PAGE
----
“Is your Christian school influential in the lives of your graduates?”
“How do you know?”
“I met one of our graduates the other day in a store and asked her whether she liked our Christian school. She said it really prepared her for college.”
Would that answer from one person be enough to persuade you? How does a school measure the influence of its education beyond graduation? If you were to survey graduates, when would be the best time to get the most accurate assessment? Five years out? A decade? What questions would you ask: achievement in college? Naming key points of a Christian worldview taught at your school? Generosity of time or money? Church participation? Something else?
One of the most powerful parts of our role as leaders in Christian education lies in the area of initiating difficult conversations. These are the conversations that involve confronting a staff or faculty member regarding a questionable comment or action they have demonstrated.
They are the conversations wherein the question of whether someone is a good fit for ABC Christian School is broached. They are the conversations that require us to, as tactfully as possible, directly address an issue or problem that is affecting student learning/mission fulfillment in our schools. And I think they are one of the most important actions we take, because they get to the heart of why we exist and whether we are going to faithfully pursue our vision and mission.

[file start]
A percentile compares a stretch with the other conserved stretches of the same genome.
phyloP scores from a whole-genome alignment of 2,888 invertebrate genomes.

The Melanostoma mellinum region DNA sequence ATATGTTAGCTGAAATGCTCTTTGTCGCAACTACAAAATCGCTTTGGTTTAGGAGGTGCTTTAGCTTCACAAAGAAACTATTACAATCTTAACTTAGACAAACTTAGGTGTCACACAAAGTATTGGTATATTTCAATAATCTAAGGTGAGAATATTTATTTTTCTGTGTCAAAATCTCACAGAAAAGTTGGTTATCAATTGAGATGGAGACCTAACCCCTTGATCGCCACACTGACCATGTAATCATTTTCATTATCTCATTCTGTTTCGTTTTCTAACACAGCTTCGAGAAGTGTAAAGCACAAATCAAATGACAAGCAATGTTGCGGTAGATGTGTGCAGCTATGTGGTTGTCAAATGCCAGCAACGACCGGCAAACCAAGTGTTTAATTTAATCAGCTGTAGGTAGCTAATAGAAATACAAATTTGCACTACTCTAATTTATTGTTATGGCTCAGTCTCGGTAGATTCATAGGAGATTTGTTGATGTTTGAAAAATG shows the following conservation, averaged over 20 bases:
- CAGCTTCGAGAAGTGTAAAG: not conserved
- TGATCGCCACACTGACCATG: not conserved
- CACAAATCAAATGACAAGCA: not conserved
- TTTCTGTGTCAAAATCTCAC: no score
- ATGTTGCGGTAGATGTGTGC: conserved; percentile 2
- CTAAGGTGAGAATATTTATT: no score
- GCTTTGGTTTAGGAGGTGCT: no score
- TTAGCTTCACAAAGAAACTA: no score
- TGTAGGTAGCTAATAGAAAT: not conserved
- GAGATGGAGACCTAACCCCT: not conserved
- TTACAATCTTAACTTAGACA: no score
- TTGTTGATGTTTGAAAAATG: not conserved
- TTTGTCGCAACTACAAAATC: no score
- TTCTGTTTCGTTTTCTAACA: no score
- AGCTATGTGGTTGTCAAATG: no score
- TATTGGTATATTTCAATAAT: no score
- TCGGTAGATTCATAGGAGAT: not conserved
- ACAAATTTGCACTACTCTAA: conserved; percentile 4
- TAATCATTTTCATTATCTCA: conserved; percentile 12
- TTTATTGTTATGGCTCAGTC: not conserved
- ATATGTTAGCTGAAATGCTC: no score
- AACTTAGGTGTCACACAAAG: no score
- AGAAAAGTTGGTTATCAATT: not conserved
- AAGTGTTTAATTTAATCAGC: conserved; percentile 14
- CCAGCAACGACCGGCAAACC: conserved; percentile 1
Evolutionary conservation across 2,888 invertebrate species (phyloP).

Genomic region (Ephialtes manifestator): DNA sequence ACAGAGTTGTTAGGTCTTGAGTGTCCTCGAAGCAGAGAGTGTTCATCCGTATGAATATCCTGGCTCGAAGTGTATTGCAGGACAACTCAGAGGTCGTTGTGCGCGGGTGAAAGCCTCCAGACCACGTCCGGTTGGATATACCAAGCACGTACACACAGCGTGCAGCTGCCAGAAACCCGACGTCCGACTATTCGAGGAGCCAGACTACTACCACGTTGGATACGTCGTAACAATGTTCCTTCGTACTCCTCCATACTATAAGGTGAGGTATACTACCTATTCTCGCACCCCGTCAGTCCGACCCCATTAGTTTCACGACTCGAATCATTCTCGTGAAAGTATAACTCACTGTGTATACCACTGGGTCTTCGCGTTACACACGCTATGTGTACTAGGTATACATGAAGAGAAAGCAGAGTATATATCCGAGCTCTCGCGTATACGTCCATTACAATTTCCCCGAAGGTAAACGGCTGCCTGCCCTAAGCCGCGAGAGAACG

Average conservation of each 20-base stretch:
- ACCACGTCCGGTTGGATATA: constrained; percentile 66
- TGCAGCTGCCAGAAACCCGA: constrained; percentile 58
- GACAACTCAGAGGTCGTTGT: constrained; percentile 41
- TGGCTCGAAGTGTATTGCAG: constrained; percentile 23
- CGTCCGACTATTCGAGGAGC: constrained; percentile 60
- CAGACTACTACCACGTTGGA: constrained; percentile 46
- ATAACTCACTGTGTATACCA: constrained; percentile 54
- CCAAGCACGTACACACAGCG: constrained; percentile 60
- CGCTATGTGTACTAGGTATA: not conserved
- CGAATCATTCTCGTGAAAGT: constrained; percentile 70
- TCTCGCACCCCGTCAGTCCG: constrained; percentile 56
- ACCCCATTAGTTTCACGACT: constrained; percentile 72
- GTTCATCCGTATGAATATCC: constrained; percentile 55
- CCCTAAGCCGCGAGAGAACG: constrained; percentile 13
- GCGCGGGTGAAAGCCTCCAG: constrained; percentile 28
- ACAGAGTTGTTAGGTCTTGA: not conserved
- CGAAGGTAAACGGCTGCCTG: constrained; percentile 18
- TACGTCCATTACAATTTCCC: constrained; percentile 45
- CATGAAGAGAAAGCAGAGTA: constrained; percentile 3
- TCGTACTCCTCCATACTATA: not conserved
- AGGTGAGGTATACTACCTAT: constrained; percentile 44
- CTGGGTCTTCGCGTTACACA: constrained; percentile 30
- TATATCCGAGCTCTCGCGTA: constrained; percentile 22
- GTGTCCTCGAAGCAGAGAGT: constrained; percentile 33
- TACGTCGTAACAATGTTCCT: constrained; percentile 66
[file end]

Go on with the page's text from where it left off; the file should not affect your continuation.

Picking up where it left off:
Decades ago, while meandering through a magazine, I stopped at a letter to the editor, entitled something like “Jigsaw Puzzle Education.” The writer was troubled at the state of education, claiming that teachers were not connecting one fact or idea to another. His analogy went something like this: teachers ask students to learn that 2 + 2 = 4, but without any reference to the broader context of life.
He said that this way of teaching is similar to asking students to connect two pieces of a 500-piece jigsaw puzzle without ever seeing the picture on the box. Two facts may connect, but for the students, it has little meaning beyond that. The writer said it would be frustrating for students, seeing no sense in learning the tidbit connection without seeing how it fits in the whole picture.
As you begin your planning for professional development and goal setting for next school year, I would like to revisit the basics of biblical worldview. I invite all of you to assess your school in at least two important areas: to what extent do you intend to integrate worldview principles into your practice, and to what extent are you actually doing so?